Important but not special because any occupation that there is demand is important. Architecture as a profession is not special but it is important. So is engineering. So is being a doctor... a lawyer... etc. Even a computer programmer. All are important in our world. We are not special because we are important because we alone are not unique in being important. Just making a point.

Non Sequitur

so are janitors and bus drivers too. So if every job is important, are no jobs important then?

RickB-Astoria

Virtually all occupations have importance in some way or another. Architecture is importance in our society and what we do leaves an indelible mark in the lives and experiences of the built environment by people. We are not special but we have our specific way we contribute to the spaces people experience. Maybe that's uniquely the nature of our design profession but we are not alone in making that happen. It's a team process even between us and the builders, the clients, the various stakeholders.

tduds

Passion is not the same as importance. Passion, I'd argue, is a disregard of importance.

Non Sequitur

indelible? Really Ricky?

ArchNyen

best line so far on this comment trend is: you miserable "little ball of fragile anger"

RickB-Astoria

Non Sequitur, absolutely if you care about what you do in the built environment. Design shitty buildings.... it leaves indelible mark on the persons that experiences that building. You are leaving a lasting memory of how shitty that building is. Likewise, you make a great building, it leaves an lasting memory as well. However, that one would be a positive memory. Buildings and therefore the architecture is experienced. How people express may vary. Some more poetic than others. There are people incapable of expressing poetically because they don't know how. Architecture is more than just designing walls, floors, and roofs. It's about designing spaces and experiences. The uneducated may not know how to express it but they will nevertheless having feeling about the space. Most people are obviously too absorbed in their busy body lives to think consciously think and put to words what they feel about a space they are at... unless they are on a vacation where they are not too absorbed to experience their surroundings. Our decisions in design also have long lasting implications.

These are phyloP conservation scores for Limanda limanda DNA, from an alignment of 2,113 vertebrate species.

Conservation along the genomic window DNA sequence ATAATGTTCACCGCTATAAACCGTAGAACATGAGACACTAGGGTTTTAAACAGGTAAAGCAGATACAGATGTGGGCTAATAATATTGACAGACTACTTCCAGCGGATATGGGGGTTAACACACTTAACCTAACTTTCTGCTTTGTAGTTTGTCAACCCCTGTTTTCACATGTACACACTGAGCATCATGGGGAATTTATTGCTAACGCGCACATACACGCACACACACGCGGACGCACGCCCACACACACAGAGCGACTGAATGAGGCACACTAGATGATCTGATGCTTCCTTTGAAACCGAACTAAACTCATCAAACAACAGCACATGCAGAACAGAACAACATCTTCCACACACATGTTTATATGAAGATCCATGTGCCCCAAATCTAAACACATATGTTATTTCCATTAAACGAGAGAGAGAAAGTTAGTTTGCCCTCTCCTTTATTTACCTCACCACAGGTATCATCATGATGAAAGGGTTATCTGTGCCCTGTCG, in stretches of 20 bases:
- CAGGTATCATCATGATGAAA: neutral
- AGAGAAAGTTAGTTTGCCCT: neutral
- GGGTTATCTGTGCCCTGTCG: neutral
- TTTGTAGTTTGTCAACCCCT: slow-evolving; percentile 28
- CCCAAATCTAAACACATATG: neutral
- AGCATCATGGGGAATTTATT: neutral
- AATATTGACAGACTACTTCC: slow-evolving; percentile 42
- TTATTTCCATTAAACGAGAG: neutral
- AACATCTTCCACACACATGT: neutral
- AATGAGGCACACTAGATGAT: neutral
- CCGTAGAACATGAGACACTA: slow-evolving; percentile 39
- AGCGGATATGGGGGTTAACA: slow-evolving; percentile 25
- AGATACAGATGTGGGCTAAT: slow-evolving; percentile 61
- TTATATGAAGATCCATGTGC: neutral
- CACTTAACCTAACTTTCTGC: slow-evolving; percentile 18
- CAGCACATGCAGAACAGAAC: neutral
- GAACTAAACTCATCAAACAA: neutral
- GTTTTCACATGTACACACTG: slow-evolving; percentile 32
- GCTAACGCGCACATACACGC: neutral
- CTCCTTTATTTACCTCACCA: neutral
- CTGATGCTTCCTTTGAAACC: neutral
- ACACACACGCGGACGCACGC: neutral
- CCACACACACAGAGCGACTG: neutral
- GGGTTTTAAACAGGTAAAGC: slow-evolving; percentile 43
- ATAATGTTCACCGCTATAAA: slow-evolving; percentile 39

What we do, do touch the lives of people. The buildings we design, renovate, remodel, etc. do touch the lives of the people whom experience those buildings. That experience can not really be erased from people who experiences the buildings and work we design and make.

Rick, let's play a game. You tell me a profession you think is unimportant, and I'll tell you how that profession can leave an indelible mark on someone. As NS said, we aren't that special, nor that important. We take ourselves way too seriously.

Non Sequitur

.

RickB-Astoria

E_A, now.... tell me what profession, important or unimportant, where your work can still leave an indelible mark on people hundreds of years later or even thousands of years? This list gets considerably smaller. I am not saying architecture is uniquely important. Without 'architects', there would be no buildings. What is an 'architect' can vary from the narrow statutory definitions of licensing laws to the much broader definition of the word and the professional as a whole. We are not special. I am sure about that. We are important and what we do have life cycles that can span multi-century. Some cases, multi-milleniums. Do we take ourselves too seriously? Some of us, most certainly. It isn't particularly rare for buildings to last over 100 years and impact the lives of people long after we are dead.

RickB-Astoria

You missed this, obviously: Virtually all occupations have importance in some way or another.

RickB-Astoria